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Louvre and Prado Mona Lisas as stereoscopic image

Saturday, May 3rd, 2014

Two years ago, the Prado Museum in Madrid announced that a painting long thought to be a relatively unremarkable copy of Leonardo da Vinci’s Mona Lisa was actually painted contemporaneously with the original, likely by a student following the master as he drew and painted the portrait. Infrared reflectography found that the 18th century black overpaint obscured a hilly background almost the same as the original. When the black overpaint and varnish were removed from the Prado’s copy, further infrared and X-ray analysis found underdrawings and alterations from the tracing and all the way through the upper paint levels that matched those in 2004 scans of the Louvre Mona Lisa. That means from the initial sketches to the changes and corrections as painting progressed, the Prado copy followed along at each stage.

That’s not to say they’re identical, even underneath the cracked and yellowed varnish that darkens and discolors the original. Two German researchers studied both paintings, selecting landmark points (like the tip of her nose, say, or a particular feature in the mountains) and mapping the path from the landmarks to the observer’s sight line. These trajectories tracked perspective changes between the two versions.

They found that the background of the Prado painting, while virtually identical in shape, is 10% more zoomed in than the Louvre version’s. The expansion doesn’t follow a perspectival pattern you’d expect if the landscape were painted from life, which suggests the mountains in the background and the loggia right behind her were painted from a flat studio backdrop. The trajectories illustrated a number of perspective changes in the painting of the figure, particularly dense in Mona Lisa’s hands and head.

With the comparative perspective data, the researchers were able to calculate the positions of the canvases relative to the sitter and then they made a model of Leonardo’s studio during the painting of the Mona Lisa with Playmobil minifigs.

The original (labeled 1st) is further back and to the right of the Prado copy, and the horizontal distance between the versions is about 69.3 millimeters. The average distance between the eyes of Italian males is 64.1mm, a statistically insignificant difference which suggested to the researchers the possibility that the two paintings might have been deliberately positioned to be a stereoscopic pair which when viewed together give the impression of three dimensions

Carbon points out that Da Vinci “intensively worked on the 3D issue.” In addition, in inventory lists there were hints of the existence of two “Mona Lisa” paintings on his property at the same time, and that he owned colored spectacles, Carbon said.

This evidence “might indicate that he did not only [think] about the 3D issue theoretically but in a very practical sense in terms of experiments,” Carbon added. Also, when looking at the original colors of the two paintings the only real difference was in the sleeves, in which they are reddish in one version and greenish in the other. “This could be a hint to Leonardo’s approach to look at the two La Giocondas through red-green (red-cyan) spectacles,” he said, similar to those one might don to watch a 3D movie.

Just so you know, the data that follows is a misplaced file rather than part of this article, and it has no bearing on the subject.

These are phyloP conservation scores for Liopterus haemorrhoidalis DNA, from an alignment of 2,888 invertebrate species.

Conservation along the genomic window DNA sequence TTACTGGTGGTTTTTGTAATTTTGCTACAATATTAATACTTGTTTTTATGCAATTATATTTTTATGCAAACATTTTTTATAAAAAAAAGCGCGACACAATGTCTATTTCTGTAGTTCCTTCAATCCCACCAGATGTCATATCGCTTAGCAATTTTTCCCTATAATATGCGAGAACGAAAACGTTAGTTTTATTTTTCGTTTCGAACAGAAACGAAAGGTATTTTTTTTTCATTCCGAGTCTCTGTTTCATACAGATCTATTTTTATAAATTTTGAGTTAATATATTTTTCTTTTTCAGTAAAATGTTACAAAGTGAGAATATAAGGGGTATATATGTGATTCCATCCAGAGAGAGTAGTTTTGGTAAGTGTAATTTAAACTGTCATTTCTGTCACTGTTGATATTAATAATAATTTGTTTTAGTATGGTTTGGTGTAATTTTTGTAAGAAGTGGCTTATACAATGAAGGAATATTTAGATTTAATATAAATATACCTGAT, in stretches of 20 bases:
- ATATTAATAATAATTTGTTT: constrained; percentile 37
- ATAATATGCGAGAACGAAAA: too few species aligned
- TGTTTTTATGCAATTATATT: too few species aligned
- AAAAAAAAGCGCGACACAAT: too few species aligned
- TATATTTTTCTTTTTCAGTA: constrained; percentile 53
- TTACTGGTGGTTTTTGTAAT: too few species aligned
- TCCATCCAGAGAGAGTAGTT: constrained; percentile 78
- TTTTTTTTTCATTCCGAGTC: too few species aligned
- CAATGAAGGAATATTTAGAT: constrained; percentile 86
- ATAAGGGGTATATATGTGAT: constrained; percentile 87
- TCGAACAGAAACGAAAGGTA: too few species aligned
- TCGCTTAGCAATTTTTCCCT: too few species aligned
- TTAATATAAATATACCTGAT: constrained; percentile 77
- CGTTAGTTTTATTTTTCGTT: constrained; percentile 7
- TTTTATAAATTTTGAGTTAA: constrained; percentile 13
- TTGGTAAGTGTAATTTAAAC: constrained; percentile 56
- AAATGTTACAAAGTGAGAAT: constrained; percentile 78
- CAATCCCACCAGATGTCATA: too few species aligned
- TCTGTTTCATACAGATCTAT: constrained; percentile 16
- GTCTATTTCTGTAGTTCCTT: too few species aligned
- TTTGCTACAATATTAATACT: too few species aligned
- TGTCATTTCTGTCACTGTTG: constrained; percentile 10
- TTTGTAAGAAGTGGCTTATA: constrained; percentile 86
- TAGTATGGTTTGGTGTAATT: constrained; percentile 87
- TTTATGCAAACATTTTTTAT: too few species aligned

That’s a lot of speculation and there are significant counterpoints refuting this hypothesis. The hands work as a stereoscopic pair because the trajectory differences are horizontal. Most of the trajectories on the upper portion of Mona Lisa’s body like her face and hair have a vertical orientation. Still, Leonardo did write about binocular vision and depth perception, so it’s possible he had some idea there could be a dimensional payoff in the positioning of the two canvases.

You can read the whole paper here (pdf) to get the fully fleshed out argument with math and everything. It could all be pure imagination and it would be worth it for the minifig studio alone, as far as I’m concerned.

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Wadsworth Atheneum acquires Artemisia Gentileschi self-portrait

Sunday, March 30th, 2014

The Wadsworth Atheneum in Hartford, Connecticut, the oldest public art museum in the United States, has acquired a rare self-portrait of Baroque master Artemisia Gentileschi. Self-Portrait as a Lute Player was the leading lot in Christie’s Old Master Paintings auction on January 29th. With a pre-sale estimate of $3-5 million, the painting failed to meet the reserve and did not sell at the auction. Christie’s then offered it to the Wadsworth Atheneum which last December received a $9.6 million donation from the Charles H. Schwartz Fund for European Art earmarked for the acquisition of pre-19th century art. The final price the museum paid has not been released, but curator Oliver Tostmann says it was significantly less than the low estimate of $3 million.

Self-Portrait as a Lute Player is the first work by Artemisia Gentileschi in a New England museum. It’s also the first painting in the museum’s Baroque Italian art collection that was done by a woman. It will join works by her father, Orazio Gentileschi, and by Caravaggio, the great innovator of the age who was a strong influence on Artemisia’s mature work. Orazio is represented by a painting of Judith and her Maidservant with the Head of Holofernes (1621-24), a subject that Artemisia returned to repeatedly in what may be her most famous and dramatic works. The Wadsworth Atheneum’s Caravaggio is Saint Francis of Assisi in Ecstasy painted in 1594.

The Morgan Memorial Building, home of the Wadsworth’s European collection, is currently in the last two years of a five-year refurbishment project so Artemisia’s Lute Player won’t be on display right away. When the building reopens in Fall of 2015, she will be the centerpiece of the inaugural exhibition. The premier members of the museum’s Society of Daniel Wadsworth will be given a special preview of the work this spring (you can join, but it’ll cost ya $2,500.)